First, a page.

Death Valley National Park, Day 1: Artists Drive, Badwater Road and the Devils Golf Course

I forgot to change my clocks to Pacific time. With that in mind I looked at my alarm clock…it said 5:30am. It is not unusual for me to be up at that time due to work…however on Pacific time that is 4:30AM!!!

Well I was awake and had slept decently although suffering through some very strange dreams. Of course I didn’t realize just how early I had crawled out of bed until I was about to step out of the door and head to the Park for the sunrise…way too early.

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We left anyway and stopped at the information kiosk for a map and visitor’s guide. Dante’s View sounded like a great place from which to watch the sunrise…and I’m sure it would have been if it hadn’t been closed. I made it half way up before the road was closed due to construction. “Insert sad face here!!” I watched the sunrise anyway and got a couple of nice pictures of the multi-colored peaks in the dawn light, complete with the moon. I can only imagine how amazing it would have been to see the Super Blue Blood Moon here at the end of January.

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With the sun rising above the mountains and creating some great picture opportunities I headed towards Zabriskie Point. A brief detour took me through a one-way canyon called Twenty Mule Team Canyon…a windy and stunning moon-scape that took some ingenuity to build a road through. Of course something that amazing is always ruined by at least one person…for me it was the idiot driving the wrong way on a one-way, one-lane road. And of course, with me having the large truck, I was the one to have to maneuver around him because I had the capabilities…I made sure to let him know I was not impressed.

Zabriskie Point was a short walk up a steep paved path to a stunning view over the badlands. The early morning sun created some amazing texture and contrast for pictures between the peaks, ridges and valleys.

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I had previously decided to take a loop route south from Furnace Creek and turned onto Badwater Road, a 72 mile route that ended at Shoshone.

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The first point of interest was Artists Drive, a 9 mile loop that carves up above the valley floor. It has a 25ft vehicle restriction…and they mean it. Artists Palette is the well-known highlight of the loop but I found the entire drive to be well worth the time, and I marveled at the route and construction of the road more than the scenery. Tight turns, steep dips and rises, and walls that risk your paint job mean that this road isn’t recommended for anything wider than a pick-up or van, and vehicles longer than 25ft are prohibited…and I can see why.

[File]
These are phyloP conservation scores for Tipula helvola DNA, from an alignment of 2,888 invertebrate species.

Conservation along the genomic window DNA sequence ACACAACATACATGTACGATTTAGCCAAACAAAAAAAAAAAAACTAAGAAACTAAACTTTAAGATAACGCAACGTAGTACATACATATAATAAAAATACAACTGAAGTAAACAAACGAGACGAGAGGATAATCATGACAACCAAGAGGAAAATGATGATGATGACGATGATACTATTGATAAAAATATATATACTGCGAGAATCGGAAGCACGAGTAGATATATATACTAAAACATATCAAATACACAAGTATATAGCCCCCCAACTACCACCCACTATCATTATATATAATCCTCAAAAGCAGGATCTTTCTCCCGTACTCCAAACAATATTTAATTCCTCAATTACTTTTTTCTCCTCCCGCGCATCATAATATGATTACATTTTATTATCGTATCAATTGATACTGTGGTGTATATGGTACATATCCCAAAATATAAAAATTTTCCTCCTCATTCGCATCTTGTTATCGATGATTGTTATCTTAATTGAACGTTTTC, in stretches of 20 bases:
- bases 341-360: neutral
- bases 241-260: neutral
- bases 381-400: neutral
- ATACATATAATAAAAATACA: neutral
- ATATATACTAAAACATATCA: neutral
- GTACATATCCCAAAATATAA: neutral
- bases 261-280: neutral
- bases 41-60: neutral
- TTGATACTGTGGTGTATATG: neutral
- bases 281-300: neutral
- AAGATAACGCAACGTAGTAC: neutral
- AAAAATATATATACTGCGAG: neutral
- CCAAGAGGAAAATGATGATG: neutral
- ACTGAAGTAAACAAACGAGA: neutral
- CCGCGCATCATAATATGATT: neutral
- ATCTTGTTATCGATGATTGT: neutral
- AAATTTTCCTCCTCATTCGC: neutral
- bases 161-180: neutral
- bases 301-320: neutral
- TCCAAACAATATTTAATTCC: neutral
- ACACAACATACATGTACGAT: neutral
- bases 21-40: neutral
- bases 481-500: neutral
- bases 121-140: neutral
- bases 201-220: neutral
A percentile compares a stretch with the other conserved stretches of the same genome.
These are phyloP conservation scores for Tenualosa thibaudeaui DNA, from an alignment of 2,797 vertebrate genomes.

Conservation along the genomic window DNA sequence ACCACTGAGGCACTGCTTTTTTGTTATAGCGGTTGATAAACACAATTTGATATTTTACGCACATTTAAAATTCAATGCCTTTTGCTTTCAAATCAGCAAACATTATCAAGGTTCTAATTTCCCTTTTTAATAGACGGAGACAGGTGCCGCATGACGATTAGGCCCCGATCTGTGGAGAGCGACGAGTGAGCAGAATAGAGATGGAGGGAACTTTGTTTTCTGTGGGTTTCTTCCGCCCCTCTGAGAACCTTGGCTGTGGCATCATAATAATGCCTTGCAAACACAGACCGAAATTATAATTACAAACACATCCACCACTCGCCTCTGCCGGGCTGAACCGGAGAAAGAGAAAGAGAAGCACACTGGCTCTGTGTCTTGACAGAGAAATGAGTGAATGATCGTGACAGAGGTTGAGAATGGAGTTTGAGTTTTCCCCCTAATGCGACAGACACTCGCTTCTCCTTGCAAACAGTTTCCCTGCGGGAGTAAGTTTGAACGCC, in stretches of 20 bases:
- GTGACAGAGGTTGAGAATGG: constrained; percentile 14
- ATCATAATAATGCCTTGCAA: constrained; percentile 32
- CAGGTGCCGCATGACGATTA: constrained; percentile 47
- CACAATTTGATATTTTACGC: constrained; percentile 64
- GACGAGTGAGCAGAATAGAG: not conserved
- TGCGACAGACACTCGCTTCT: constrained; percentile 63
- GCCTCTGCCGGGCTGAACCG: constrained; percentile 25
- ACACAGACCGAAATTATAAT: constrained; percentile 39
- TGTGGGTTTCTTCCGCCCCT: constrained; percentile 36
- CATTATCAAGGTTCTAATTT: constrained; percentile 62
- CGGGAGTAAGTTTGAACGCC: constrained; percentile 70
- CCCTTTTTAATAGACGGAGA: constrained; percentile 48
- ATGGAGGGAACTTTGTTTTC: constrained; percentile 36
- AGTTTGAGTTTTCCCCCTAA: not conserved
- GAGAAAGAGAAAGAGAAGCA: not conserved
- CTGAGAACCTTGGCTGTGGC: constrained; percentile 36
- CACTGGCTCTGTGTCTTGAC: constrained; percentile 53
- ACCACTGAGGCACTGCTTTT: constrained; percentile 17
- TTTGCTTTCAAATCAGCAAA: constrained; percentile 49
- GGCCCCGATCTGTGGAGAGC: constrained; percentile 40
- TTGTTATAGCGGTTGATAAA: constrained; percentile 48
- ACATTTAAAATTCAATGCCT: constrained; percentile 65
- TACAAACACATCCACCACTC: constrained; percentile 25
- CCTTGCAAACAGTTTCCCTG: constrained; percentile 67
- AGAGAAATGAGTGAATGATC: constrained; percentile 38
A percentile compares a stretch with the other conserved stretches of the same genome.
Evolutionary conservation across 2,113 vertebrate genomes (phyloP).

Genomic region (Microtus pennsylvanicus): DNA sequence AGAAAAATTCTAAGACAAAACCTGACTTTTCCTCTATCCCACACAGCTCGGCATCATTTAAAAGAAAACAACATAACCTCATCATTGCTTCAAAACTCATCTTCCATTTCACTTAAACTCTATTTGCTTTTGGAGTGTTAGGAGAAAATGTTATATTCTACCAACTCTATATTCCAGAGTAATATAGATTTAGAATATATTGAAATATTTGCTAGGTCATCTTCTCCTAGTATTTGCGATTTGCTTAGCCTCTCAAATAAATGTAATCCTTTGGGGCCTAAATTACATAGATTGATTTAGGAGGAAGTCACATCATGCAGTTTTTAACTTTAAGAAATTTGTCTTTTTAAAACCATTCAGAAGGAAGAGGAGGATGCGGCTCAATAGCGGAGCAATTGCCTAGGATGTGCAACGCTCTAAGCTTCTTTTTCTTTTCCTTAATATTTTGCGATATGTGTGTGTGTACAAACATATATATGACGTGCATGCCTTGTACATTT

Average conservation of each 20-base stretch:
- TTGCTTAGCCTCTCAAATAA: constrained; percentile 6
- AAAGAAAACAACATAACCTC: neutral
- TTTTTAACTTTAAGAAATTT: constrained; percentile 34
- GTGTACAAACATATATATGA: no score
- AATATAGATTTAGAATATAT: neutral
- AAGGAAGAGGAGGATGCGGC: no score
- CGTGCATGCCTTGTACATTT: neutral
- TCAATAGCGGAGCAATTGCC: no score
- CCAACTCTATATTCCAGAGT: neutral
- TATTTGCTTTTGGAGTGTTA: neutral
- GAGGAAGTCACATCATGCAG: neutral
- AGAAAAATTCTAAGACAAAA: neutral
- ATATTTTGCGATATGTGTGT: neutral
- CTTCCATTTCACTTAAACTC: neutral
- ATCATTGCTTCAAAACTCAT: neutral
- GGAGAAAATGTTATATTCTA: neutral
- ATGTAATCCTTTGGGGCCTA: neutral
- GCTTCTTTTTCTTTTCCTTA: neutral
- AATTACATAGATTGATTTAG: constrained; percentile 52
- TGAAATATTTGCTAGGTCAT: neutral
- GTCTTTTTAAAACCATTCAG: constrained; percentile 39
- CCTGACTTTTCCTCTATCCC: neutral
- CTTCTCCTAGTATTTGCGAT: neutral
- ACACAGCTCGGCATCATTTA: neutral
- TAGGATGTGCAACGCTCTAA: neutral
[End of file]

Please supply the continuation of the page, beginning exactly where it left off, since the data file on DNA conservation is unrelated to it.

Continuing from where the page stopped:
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I wasn’t back on Badwater Road for long before I turned off again to the Devil’s Golf Course, a rough “field” of salt spires. Salt was initially deposited by thousands of years of floods and the spires were then shaped over the millennia by the erosion of wind and water. Care should be taken when walking in this area as the footing is treacherous and lacerations and broken bones are a real possibility.

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I paused briefly at Badwater, the lowest point in the western hemisphere at 282ft below sea level, before continuing south to Mormon Point and Ashford Mill. The Mill was owned by three brothers who used the mill to crush ore from a mine 5 miles to the east before sending it on to a smelter in another location. It was run by the brothers and lessors for a short time before finally closing.

Badwater; about a half mile out in the valley:

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Can you see the tiny Sea Level sign on the cliff above my truck?

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The highway then took my up and over Jubilee Pass which gave me a great view back over Death Valley from 1200ft. It then climbed another 2000ft to Salsberry Pass before dropping me back down and into the rinky-dink town of Shoshone where I had to sell a kidney on the black market for 15 gallons of diesel…I cringed at the $4.79/gallon cost. Cost of fuel…one of the many reasons I wanted to avoid California for my drive to Oregon.

Back at camp I took the dogs for a quick walk before settling in for a quiet afternoon and working on some pictures.

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